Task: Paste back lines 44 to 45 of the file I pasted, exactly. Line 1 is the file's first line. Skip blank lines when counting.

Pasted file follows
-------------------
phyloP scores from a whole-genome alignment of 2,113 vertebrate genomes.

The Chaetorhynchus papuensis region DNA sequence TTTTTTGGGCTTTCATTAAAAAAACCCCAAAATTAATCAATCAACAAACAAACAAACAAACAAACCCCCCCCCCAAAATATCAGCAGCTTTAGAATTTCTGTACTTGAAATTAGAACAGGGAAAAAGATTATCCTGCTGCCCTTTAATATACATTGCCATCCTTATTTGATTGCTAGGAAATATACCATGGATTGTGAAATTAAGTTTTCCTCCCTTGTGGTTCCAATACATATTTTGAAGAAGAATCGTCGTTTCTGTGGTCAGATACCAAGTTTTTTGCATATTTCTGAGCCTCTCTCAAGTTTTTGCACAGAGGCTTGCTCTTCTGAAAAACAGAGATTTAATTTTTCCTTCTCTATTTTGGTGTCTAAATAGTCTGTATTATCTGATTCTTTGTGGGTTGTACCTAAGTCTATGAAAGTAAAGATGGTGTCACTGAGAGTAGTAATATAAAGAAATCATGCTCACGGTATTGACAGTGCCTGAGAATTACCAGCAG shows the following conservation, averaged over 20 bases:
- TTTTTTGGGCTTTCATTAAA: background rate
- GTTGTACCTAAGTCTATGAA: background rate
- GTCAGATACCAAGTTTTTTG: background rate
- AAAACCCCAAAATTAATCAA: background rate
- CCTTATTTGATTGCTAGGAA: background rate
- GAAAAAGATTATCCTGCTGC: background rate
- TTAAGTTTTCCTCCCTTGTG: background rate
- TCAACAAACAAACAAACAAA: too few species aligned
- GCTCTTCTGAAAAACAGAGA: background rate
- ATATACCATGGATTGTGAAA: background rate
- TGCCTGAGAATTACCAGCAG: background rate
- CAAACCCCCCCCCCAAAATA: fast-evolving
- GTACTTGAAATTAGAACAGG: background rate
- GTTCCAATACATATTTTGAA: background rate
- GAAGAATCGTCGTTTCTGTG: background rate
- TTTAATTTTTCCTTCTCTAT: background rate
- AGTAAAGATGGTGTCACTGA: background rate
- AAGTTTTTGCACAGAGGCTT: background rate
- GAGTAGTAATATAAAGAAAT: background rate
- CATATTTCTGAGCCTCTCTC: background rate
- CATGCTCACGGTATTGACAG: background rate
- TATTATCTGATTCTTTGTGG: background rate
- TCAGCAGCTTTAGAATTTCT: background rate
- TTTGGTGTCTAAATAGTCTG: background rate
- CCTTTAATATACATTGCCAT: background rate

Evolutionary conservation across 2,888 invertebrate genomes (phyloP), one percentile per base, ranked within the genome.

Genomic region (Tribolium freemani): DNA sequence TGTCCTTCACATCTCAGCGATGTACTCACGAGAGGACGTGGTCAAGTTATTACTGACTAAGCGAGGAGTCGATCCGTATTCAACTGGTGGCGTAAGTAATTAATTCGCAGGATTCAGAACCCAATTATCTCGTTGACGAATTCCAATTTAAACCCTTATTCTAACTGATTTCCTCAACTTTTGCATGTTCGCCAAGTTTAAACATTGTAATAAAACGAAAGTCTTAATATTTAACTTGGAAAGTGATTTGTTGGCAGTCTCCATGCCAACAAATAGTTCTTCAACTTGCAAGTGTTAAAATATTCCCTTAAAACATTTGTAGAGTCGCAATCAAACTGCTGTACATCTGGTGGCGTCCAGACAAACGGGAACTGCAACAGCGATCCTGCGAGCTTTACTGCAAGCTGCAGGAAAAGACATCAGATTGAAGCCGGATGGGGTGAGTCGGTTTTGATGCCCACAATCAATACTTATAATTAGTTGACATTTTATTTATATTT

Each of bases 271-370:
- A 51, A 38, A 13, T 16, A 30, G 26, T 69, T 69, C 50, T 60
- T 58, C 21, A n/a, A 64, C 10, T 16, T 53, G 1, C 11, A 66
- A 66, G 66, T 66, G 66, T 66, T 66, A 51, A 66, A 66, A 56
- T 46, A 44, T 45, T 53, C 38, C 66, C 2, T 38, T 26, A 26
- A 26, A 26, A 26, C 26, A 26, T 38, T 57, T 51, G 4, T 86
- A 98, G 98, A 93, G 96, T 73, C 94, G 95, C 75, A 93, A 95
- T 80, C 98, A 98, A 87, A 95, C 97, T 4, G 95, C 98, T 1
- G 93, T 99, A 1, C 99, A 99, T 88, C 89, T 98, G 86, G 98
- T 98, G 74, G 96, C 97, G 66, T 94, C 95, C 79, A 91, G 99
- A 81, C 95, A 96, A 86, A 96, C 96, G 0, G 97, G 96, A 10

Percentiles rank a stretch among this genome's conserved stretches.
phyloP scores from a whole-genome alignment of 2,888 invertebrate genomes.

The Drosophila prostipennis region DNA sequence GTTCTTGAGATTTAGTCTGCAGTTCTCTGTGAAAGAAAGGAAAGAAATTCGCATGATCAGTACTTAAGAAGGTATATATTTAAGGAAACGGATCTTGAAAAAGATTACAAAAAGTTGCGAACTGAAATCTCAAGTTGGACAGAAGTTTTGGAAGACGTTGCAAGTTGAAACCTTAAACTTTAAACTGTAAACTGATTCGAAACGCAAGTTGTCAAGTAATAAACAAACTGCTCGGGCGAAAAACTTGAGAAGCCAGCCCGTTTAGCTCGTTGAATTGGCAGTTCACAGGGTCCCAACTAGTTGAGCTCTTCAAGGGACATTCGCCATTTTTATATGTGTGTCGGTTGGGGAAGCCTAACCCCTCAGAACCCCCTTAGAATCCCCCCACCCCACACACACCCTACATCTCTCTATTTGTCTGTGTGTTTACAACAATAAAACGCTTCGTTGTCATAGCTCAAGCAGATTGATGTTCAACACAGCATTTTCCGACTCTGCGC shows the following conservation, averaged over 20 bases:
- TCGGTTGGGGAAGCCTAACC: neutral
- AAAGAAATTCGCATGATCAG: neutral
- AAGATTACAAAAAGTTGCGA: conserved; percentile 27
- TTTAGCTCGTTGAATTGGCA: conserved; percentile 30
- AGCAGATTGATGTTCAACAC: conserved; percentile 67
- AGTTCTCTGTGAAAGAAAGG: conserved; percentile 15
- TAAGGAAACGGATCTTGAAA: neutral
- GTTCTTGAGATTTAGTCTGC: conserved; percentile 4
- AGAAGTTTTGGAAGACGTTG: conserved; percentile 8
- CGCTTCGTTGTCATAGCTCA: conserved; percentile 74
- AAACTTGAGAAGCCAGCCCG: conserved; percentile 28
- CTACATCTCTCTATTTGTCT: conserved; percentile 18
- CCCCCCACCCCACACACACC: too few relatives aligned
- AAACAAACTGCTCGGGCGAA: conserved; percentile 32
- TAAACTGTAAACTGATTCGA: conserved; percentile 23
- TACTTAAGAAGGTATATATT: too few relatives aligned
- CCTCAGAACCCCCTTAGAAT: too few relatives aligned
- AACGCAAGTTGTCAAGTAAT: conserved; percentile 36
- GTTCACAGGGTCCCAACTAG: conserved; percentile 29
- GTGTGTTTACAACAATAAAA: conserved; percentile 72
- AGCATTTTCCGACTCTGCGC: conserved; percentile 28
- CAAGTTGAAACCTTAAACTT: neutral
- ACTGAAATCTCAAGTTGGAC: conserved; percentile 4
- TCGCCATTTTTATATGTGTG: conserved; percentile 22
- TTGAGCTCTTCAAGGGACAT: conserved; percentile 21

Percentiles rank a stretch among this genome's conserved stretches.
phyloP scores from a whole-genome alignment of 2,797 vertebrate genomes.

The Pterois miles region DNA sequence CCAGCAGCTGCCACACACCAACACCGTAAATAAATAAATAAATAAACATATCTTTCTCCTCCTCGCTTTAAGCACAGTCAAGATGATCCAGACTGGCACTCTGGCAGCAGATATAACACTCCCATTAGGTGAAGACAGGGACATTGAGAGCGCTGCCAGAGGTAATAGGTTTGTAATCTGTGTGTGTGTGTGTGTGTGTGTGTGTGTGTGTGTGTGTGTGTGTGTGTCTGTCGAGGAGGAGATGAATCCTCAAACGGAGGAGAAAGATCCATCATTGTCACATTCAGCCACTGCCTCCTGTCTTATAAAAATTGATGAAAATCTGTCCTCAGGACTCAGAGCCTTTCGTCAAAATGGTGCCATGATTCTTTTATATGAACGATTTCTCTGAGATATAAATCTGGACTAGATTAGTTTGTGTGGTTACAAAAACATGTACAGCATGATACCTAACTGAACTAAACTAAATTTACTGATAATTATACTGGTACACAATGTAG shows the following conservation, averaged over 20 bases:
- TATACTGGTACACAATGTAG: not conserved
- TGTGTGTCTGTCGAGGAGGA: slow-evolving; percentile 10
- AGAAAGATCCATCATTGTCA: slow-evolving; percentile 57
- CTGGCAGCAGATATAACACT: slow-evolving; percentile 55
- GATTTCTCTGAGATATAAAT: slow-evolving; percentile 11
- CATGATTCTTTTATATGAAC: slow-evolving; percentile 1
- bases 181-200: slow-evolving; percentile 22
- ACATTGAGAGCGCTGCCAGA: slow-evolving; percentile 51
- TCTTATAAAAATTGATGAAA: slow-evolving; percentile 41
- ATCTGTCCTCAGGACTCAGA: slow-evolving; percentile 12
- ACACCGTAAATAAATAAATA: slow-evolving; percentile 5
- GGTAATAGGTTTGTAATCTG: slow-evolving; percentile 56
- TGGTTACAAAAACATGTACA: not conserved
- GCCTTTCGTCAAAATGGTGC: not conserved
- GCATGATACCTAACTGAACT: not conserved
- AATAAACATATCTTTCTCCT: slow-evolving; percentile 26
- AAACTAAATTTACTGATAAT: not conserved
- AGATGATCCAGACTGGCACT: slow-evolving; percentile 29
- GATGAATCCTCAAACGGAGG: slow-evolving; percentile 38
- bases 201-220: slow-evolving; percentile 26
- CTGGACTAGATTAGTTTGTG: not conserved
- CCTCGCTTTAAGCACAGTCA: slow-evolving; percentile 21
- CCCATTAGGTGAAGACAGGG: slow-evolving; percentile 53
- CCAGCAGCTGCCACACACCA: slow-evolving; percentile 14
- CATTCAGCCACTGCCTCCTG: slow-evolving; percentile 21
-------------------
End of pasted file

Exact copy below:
- TCGGTTGGGGAAGCCTAACC: neutral
- AAAGAAATTCGCATGATCAG: neutral